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irving47 (73147) writes "As more and more server-level systems are coming from overseas, the development teams can't always be expected to know perfect English spellings... Having a Mac or even Windows-like finish to their GUI's seems unreasonable... But at what point does it start to concern you and what are the key indicators that this is a quality problem bound to rear its head in performance issues, not just a few web pages that only you, the sysadmin, are going to see? One example I've seen is Security Camera DVR's I've set up for customers because of the pricing... The interfaces have misspellings on nearly every page, but they work, for the most part. So, even in higher-end, commercial settings, GUI "mistakes" : Indication of changing times, or a warning sign of equipment that's just too cheap?" top
How do we sway a mega-corporation from obsolescing your gear?
irving47 (73147) writes "As reported and discussed in many reports, Apple is redesigning its iPhone charger from 30 to 19 pins. Worse yet, the scuttlebutt is every device will need a chip or hardware key to work with the pending new iPhones. This pretty much guarantees the end of 3rd party car chargers, docking stations, and hordes of other accessories that don't want to pay Apple's licensing fees and pass the cost on to we consumers. My question is: How do we pre-emptively make it completely clear to Apple that this is unacceptable? There is the obvious, "don't buy it" argument. In fact, I'm sure that will be a significant percentage of the comments below! But... Firstly, that's a reactionary, too-late response. Also, the fact is, a lot of us are attached to the iOS in much the same way as we have been Mac OS for years now... We don't WANT to change it, but we don't want to get screwed over, either. Would you buy a simple 30-19 pin adapter if it meant continuing to use your favorite accessory? I would, but replacing every device because of a hardware key would be an expensive proposition." top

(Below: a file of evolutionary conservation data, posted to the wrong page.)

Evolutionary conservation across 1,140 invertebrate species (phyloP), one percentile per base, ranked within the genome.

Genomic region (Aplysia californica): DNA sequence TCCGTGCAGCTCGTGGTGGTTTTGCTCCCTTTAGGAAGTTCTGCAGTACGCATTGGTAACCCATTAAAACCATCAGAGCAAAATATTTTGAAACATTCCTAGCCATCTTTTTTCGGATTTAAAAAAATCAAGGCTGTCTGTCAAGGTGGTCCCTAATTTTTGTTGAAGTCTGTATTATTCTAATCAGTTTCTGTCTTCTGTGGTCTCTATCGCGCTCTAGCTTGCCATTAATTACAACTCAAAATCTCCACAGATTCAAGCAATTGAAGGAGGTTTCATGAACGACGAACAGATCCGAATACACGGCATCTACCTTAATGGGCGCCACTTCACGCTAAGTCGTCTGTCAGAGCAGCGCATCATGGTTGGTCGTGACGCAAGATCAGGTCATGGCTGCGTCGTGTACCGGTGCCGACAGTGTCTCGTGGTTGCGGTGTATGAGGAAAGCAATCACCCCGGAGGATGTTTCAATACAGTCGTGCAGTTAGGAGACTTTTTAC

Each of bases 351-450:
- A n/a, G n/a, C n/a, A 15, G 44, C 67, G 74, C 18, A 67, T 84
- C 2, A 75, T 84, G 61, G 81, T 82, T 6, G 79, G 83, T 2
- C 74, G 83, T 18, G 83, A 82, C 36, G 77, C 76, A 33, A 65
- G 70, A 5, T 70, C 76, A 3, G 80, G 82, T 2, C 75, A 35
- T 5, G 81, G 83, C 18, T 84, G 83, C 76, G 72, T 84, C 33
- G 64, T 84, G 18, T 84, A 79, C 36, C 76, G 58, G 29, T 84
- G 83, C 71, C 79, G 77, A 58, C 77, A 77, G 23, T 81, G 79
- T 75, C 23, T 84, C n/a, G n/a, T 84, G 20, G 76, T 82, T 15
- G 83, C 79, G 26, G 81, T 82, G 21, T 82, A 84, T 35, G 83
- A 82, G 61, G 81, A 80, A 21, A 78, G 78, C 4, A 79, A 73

irving47 (73147) writes "With the economy the way it is, it's a little iffy to even think about switching careers completely, but lately, I've gotten more and more fed up with trying to keep up with the technical demands of companies or customers that are financially and even verbally unappreciative. While I might be good at it, and the money adequate, I'm curious to hear from slashdotters that have gone cold-turkey from their IT/Networking careers to something once foreign to them. How did you deal with the income difference, if any? Do you find yourself dealing with people more, and if so, how do you feel about it?"